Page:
Director: Sally Potter
Forget their billing as co-stars, there's only one star in town when Christina Hendricks makes an appearance on the red carpet, and Elle Fanning and Alice Englebert had to take a back seat to the 37 year-old as she grabbed the lion's share of the spotlight at a screening of Ginger & Rosa yesterday at the AFI FIlm Festival (November 7). Hendricks wore a sequined low-cut figure-hugging top that showed off her cleavage, matching it with an also-sequined headpiece.
In a shake-up of the classic fairytale and Disney movie Sleeping Beauty, Maleficent will focus on Angelina Jolie as she plays the arch-nemesis of the golden haired beauty, and now it's revealed three of her and Brad Pitt's children will join the cast.
Following in the shoes of the Smiths (Will, Jaden and Willow, that is), as was revealed in August, Angelina Jolie will be starring in her newest film Maleficent with her daughter, Vivienne, and also, to make it a real family affair: son Pax and daughter Zahara will also appear in the movie, although both their roles will be minor.
Vivienne, aged just four, is set to play the younger version of Sleeping Beauty in the film, the older played by Elle Fanning, sister of Dakota fanning. Shiloh, aged 6, was also invited to be included in the film but as reported by the Huffington Post, "she was bored and not in the mood during the day her part was supposed to happen, so she ended up not being in the film." Other parent/children collaborations have included Charlie Sheen and Martin Sheen in Wallstreet, Miley Cyrus and Father Billy Ray Cyrus, who both star in Hannah Montana, and Kiefer and Donald Sutherland who starred in A Time To Kill.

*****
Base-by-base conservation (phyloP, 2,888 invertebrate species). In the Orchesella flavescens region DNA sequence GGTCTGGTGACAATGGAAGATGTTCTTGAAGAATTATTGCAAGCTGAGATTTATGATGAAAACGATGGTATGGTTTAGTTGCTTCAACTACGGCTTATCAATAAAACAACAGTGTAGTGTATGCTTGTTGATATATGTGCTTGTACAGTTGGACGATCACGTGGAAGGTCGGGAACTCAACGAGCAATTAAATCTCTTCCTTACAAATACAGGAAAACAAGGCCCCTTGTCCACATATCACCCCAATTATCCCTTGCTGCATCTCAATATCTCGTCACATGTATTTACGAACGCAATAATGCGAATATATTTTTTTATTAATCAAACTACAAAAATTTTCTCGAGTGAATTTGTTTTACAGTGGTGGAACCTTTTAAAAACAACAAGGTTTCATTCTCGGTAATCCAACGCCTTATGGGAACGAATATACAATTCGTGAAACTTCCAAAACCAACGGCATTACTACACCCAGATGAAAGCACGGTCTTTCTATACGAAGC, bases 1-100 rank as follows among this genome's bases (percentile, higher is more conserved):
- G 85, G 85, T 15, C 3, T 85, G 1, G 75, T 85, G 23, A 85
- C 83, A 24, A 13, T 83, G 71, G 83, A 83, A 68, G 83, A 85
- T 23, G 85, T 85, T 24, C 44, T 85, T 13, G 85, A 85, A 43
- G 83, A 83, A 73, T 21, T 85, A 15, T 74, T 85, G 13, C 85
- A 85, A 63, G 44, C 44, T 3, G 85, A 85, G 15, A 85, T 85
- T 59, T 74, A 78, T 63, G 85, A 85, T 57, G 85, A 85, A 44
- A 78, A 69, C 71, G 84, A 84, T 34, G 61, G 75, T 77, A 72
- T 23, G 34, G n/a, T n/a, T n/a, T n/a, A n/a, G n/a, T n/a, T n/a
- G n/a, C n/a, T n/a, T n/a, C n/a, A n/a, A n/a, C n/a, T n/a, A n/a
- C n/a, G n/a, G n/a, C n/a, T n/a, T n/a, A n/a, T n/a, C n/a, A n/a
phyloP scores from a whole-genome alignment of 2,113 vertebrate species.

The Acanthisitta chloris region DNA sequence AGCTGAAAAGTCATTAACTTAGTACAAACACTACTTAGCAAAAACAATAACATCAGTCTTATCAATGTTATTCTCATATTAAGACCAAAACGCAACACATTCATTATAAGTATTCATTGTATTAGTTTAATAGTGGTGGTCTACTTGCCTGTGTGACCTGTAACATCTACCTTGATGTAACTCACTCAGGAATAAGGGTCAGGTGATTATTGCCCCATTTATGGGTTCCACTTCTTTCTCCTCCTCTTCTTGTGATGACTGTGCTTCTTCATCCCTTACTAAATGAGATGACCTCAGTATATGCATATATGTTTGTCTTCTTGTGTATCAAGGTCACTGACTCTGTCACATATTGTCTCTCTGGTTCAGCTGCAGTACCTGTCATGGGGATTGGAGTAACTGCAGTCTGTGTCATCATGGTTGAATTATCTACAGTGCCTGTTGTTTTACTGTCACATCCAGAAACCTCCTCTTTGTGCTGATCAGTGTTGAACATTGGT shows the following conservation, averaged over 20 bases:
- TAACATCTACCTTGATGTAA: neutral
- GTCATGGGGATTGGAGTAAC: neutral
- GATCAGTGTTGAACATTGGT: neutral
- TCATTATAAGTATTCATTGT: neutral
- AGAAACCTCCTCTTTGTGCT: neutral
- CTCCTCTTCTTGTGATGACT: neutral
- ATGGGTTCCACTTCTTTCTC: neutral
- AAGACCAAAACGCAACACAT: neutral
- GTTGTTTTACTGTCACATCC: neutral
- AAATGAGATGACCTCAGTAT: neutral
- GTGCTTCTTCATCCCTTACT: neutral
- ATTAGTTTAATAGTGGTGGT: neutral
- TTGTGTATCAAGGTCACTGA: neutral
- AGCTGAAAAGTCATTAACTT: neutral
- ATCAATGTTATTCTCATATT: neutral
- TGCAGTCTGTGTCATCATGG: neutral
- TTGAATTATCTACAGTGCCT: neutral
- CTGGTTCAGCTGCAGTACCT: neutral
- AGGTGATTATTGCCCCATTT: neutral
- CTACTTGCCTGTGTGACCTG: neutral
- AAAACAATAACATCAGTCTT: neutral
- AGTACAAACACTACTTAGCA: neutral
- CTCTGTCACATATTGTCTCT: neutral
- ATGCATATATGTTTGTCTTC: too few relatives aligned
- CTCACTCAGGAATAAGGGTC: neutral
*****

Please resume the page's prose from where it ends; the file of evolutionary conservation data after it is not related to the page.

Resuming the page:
An extraordinary cast lifts this grim British drama into something watchable, even if the script ultimately gives up trying to make any sense. The main problem is that the story is very badly fragmented, but it still captures a vivid sense of how it felt to grow up in 1962 Britain. And the actors give performances that bring the characters to life even in scenes that are somewhat melodramatic.
Ginger and Rosa (Fanning and Englert) are inseparable 16-year-olds who were born in the same hospital on the same day. As they both ponder the horrific possibilities of the Cold War, their reactions begin to diverge, perhaps their first disagreement ever. Ginger's parents (Hendricks and Nivola) are liberal-minded and about to separate yet again, so she takes a militant approach to stopping nuclear annihilation. Rosa lives with her deeply religious single mother (May) and believes that the only thing to do is pray about it. But the thing that drives a real wedge between the girls is Ginger's suspicion that her dad might be having an affair with Rosa.